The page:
Portability makes it unnecessary for spouses
to use bypass trusts solely to preserve the federal exemption amount. As with
any new process there is a shakeout period, though.
The good news has resounded and
there is much to celebrate with the passing of ATRA 2012 (or the Fiscal Cliff
deal). One particularly positive element of ATRA 2012 is the continuation of
certain estate and gift tax laws.
A recent Forbes article titled “A
Married Couple's Guide To Estate Planning,”
explores some important considerations when it comes to fundamental estate
As so many of us hoped it would,
the fiscal cliff-bridging budget extended the provision known as “portability.”
As you may know, portability is the ability to pack up the unused tax exemption
of the first spouse – that is, their gift/estate tax exemption – and pass it on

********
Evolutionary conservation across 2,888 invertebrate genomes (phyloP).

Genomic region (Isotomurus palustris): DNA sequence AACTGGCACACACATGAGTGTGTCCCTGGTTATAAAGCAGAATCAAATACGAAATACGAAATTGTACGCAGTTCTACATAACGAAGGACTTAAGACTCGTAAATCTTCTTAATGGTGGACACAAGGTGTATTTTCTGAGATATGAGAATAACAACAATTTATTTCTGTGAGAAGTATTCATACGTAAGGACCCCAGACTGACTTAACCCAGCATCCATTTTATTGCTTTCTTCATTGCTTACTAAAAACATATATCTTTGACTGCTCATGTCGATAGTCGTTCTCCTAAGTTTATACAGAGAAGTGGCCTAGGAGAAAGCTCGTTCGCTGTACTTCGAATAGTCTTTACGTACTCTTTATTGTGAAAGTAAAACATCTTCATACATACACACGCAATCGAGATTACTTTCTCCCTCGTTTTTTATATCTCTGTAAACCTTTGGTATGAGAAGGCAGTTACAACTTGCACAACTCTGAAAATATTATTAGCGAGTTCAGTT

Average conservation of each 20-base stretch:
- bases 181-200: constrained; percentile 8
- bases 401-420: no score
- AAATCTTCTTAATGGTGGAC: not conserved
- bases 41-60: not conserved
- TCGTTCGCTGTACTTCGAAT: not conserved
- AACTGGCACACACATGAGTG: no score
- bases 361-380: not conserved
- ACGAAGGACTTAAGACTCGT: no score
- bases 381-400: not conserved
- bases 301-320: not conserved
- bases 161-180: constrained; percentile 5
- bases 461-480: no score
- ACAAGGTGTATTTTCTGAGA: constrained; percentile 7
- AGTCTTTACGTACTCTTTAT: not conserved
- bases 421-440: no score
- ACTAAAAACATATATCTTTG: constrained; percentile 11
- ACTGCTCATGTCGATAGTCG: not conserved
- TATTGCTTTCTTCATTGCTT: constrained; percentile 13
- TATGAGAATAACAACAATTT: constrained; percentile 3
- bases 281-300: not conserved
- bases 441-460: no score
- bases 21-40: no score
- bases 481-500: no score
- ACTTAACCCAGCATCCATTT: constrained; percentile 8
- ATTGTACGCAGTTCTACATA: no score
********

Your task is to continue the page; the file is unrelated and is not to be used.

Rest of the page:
to the surviving spouse. The surviving spouse doesn’t have to worry quite as
much about triggering the estate tax when they pass. Why? Because they now have
everything they own plus everything their spouse left them, and all of it can
be sheltered from estate taxes by the estate tax exemptions of both spouses.
The original article has more to
say regarding how to secure this portability. For that matter, portability is
also a limited achievement and a limited kind of protection between married
There is more to “portability”
and proper estate planning than meets the eye, so be sure to consult with your
estate planning attorney on this matter.
(January 9, 2013) “A
Married Couple's Guide To Estate Planning”[updated to ATRA 2012]